At the Sderot police station, hundreds of rockets – some dented by impact – sit on racks in a car park, and Mr Bedein regularly takes visitors there to view the rusted projectiles.

Mr Bedein, like many Israelis, accuses Hamas of using water pipes, given by international donors to rebuild Gaza, to make the rockets.

Other components used to make rockets include fertiliser and sugar, also provided by the donors as part of their humanitarian relief supplies to the area, he said.

The rockets are allegedly fired from inside schools, hospitals and mosques in Gaza – making it difficult for Israeli troops to respond without provoking an international backlash.

Hamas militants – who claim that their rocket attacks are in response to Israeli occupation of Palestinian land – use Google Maps to locate, and later attack, targets in Sderot. They then monitor news channels to see if people have been killed.

Some residents have been known to die from heart attacks during the rocket attacks.

The town of Ashkelon has been attacked by Hamas rockets with longer range.

“In Sderot, they are designed to scare and make noise. In Ashkelon, the military rockets fired at us are designed to destroy,” said Mr John Daly, director of the English Speakers Association of Ashkelon.

In this middle-class seaside town, residents have 30 seconds after a siren to hide from the Grad rockets, which have a longer range of 20km.

The first attack, which took place last year, claimed one life – an Arab worker. The Hamas projectiles, because of their crude nature, could not be countered with Patriot-type missiles that were used against Saddam Hussien’s Scud rockets during the first Gulf War in the early 1990s.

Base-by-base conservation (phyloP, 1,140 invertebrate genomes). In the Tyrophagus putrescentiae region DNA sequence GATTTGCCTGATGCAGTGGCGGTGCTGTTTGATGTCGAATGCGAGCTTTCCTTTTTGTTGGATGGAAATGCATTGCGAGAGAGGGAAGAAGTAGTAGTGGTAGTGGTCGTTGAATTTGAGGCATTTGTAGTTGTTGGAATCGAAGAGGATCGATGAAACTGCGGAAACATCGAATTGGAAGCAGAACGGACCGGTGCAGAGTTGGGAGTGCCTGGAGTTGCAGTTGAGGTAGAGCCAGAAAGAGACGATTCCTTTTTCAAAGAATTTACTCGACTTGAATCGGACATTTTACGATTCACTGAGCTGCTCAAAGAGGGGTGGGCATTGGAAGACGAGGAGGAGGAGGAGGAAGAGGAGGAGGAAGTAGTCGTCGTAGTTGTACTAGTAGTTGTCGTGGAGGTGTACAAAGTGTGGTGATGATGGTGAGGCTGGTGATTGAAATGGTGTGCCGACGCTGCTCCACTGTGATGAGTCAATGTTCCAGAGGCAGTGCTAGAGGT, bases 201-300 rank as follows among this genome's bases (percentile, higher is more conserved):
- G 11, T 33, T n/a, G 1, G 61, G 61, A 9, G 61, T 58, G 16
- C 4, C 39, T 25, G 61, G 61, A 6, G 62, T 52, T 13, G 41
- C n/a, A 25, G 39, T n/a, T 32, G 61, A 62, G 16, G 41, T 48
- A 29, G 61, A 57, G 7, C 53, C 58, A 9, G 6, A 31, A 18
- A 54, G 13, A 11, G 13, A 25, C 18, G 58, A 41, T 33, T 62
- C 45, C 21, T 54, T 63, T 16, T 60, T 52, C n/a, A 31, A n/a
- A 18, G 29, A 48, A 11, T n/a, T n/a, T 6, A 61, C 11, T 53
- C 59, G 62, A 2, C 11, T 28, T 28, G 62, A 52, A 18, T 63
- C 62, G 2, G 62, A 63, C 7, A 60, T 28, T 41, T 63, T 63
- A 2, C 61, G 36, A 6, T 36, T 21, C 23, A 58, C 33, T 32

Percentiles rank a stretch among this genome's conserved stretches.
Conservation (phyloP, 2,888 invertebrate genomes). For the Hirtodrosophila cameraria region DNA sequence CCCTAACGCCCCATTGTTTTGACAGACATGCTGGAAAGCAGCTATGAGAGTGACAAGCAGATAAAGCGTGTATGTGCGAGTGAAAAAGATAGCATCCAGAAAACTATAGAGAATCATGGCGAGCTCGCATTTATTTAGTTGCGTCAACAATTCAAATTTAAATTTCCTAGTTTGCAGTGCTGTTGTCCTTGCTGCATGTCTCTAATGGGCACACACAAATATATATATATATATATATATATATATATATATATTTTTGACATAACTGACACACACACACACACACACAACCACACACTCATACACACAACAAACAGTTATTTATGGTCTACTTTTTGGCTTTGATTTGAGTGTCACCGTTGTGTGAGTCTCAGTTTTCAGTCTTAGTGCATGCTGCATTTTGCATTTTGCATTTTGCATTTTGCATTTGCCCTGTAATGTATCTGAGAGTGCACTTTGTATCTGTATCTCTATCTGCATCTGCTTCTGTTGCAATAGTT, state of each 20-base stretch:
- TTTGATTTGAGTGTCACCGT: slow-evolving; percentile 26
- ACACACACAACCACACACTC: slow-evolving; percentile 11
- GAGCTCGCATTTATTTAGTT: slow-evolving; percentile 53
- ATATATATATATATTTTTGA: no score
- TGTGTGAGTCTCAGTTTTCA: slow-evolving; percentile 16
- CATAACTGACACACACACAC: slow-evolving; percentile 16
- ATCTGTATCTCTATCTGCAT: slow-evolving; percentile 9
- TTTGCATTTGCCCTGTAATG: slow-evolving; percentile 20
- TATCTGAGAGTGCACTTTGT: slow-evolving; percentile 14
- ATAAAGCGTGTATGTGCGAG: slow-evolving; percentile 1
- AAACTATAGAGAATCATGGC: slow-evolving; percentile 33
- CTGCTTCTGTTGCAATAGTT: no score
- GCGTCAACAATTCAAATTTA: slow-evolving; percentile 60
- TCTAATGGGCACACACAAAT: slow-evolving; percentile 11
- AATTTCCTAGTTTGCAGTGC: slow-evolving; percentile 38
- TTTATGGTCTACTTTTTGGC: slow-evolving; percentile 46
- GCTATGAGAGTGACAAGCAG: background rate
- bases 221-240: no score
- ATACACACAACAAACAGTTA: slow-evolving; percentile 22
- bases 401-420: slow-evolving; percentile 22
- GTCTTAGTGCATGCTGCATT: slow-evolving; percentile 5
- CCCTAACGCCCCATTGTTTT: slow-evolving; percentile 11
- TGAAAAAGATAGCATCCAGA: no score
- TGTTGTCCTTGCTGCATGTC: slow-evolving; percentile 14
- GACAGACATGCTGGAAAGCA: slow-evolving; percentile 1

It doesn’t make sense to “use a milliondollar missile to shoot down a $20 rocket”, said Mr Daly.

Israelis living in the affected towns are reluctant to blame their government – which is currently testing the advanced Iron Dome anti-rocket system – for not protecting them enough.

“It’s not totally up to (the government),” said Ms Peretz of Sderot. “No matter what the government does, it’s not enough to make us feel 100 per cent secure.”

Residents interviewed also do not think that moving out is an option – despite real estate prices in some parts of towns like Sderot plunging 50 per cent.

For veterinary nurse Dalia Cohen – who hid in a toilet in an Ashkelon clinic during one of the rocket attacks a few months ago – such a move would be tantamount to letting Hamas win. “That’s what they want – that we run,” said the mother of two young daughters angrily.

But her anger seemed to be directed only at Hamas, and not Palestinians in general. Most Israelis agree that the rocket attacks would stop only when a political solution to the long-running conflict is reached.

As to the plight of the Palestinians, Ms Peretz told Weekend Xtra that “it hurts” her too whenever she hears about Palestinian civilians killed by Israeli bombardments. “I do not want to see things end up in bloodshed,” she said. “This is politics. Why do civilians have to pay the price?”